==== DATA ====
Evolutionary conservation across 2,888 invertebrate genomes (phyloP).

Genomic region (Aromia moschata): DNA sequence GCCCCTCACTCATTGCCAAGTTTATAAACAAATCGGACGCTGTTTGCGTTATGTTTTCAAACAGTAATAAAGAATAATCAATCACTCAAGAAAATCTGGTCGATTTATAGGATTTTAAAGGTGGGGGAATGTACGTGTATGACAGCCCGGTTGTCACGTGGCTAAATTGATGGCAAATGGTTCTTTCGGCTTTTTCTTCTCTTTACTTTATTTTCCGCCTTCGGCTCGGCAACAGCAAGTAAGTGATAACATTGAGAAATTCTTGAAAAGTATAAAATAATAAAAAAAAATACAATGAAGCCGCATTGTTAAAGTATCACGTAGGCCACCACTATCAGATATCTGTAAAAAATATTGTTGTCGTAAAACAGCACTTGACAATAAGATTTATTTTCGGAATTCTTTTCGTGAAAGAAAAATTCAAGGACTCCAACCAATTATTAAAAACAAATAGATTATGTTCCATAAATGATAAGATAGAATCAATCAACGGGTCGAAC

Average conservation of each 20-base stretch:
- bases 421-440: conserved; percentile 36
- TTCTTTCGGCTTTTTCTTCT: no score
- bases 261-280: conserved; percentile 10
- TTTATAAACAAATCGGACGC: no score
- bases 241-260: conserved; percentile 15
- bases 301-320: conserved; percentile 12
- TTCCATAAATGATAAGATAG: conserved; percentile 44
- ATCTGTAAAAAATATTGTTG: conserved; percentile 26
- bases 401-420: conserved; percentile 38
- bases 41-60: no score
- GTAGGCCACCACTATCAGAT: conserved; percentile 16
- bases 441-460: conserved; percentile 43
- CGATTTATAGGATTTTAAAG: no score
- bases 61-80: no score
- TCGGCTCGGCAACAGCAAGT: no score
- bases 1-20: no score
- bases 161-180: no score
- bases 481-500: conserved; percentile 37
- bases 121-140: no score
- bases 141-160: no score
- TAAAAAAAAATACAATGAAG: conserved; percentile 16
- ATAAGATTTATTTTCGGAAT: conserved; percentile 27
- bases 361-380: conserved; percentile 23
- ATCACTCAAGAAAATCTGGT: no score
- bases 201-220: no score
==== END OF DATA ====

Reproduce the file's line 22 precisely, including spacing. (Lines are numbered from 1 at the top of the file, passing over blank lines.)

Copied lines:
- bases 121-140: no score